IWGA's Review of Research | October 26, 2016
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OCALI is pleased to provide a monthly update on current research and study outcomes from an array of professional publications.

If you have any questions regarding this information, please contact:

Melissa H. Bacon, OCALI Program Director – Policy and Interagency Collaboration
470 E. Glenmont Ave. | Columbus, OH 43214 | (614) 578-6630 (mobile)

Deyro, M. C., Simon, E. W., & Guay, (2016). Parental awareness of empirically established treatments for autism spectrum disorders. Focus on Autism and Other Developmental Disabilities, 31(3), 184-195.  
83 parents of children with autism rated autism spectrum disorder (ASD) interventions for effectiveness and scientific validity. 

  • Parents reported that “professional advice” was the most influential source in helping them to decide what intervention to use.
  • Almost 50% of parents rated the following interventions as effective:
    • academic interventions
    • communication systems
    • comprehensive behavioral interventions
    • schedule
  • These were interventions used with their children. Authors indicated that strategies considered most effective were the ones used with their children.
  • The authors indicated that parents need additional information on evidence -based practices.

Nicolaidis, C., Raymaker, D. A., Ashkenazy, E., McDonald, K. E., Dern, S., Baggs, A. E. V., Kapp, S. K., Weiner, M., & Boisclair, W. C. (2015). “Respect the way I need to communicate with you”: Healthcare experiences of adults on the autism spectrum. Autism, 19(7), 842-831.
A study of 39 adults with ASD and 16 people who supported adults with ASD in healthcare settings. System-level, patient-level, and provider-level factors were identified as essential.

System-level Factors diagram

One provider said, “People attribute behaviors to the autism rather than looking for an illness first. Oh that’s her autism, she’s banging her head against the wall because that’s her autism. Nobody thinks, ‘Oh gosh! Maybe she has a migraine!’ ...They forget to realize that she can’t verbally express it so she uses behavior instead” (p. 828).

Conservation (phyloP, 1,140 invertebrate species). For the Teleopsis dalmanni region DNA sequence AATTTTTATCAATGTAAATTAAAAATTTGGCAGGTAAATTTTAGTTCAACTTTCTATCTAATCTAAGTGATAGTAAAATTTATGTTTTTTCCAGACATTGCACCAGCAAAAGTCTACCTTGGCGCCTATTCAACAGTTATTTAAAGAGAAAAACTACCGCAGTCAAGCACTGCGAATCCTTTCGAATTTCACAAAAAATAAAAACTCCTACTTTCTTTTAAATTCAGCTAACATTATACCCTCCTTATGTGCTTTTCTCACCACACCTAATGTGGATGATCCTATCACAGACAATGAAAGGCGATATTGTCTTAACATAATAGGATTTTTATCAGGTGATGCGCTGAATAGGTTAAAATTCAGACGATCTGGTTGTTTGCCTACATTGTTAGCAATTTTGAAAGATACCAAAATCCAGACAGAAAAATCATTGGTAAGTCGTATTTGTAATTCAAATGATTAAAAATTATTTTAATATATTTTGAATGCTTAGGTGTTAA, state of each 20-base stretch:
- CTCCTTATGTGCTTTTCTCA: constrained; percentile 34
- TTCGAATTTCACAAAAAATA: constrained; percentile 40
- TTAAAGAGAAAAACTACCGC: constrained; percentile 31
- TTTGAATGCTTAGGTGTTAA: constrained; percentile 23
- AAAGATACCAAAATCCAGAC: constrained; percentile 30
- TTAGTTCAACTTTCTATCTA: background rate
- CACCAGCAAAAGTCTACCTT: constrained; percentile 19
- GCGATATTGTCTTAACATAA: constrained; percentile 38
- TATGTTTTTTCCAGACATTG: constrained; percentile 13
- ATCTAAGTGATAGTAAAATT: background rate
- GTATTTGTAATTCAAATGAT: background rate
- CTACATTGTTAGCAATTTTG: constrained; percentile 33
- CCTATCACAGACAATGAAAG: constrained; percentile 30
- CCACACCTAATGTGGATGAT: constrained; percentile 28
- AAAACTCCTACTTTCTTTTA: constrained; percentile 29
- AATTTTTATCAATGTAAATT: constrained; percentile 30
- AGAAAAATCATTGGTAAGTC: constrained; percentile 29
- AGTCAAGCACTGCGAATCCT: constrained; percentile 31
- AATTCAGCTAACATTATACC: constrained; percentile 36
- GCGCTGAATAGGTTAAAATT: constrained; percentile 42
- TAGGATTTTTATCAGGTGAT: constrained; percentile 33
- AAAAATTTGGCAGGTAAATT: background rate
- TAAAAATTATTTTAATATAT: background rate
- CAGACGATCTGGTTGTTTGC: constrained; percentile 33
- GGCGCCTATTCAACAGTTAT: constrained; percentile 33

An individual with ASD indicated, “Usually when I demonstrate a large vocabulary or some fundamentals, my needs especially around communication are then ignored. My choice is then to pretend to be less intelligent and accept their infantilism, or to be confused, frustrated, and stressed out” (p. 828). 


Raymaker, D. M., McDonald, K. E., Ashkenazy, E., Gerrity, M., Baggs, A. M., Kripke, C., Hourston, S., & Nicolaidis, C. (2016). Barriers to healthcare: Instrument development and comparison between autistic adults and adults with and without other disabilities. Autism, doi: 10.1177/1362361316661261.
209 individuals with ASD, 55 individuals with disabilities (not ASD), and 173 neurotypical adults completed the Barriers to Healthcare Checklist – Long Form. Results were as follows:

  • Autistic participants selected different and greater barriers to healthcare, particularly in areas related to emotional regulation, patient-provider communication, sensory sensitivity, and healthcare navigation.
  • Top barriers were fear or anxiety (35%), not being able to process information fast enough to participate in real-time discussions about healthcare (32%), concern about cost (30%), facilities causing sensory issues (30%), and difficulty communicating with providers (29%). 
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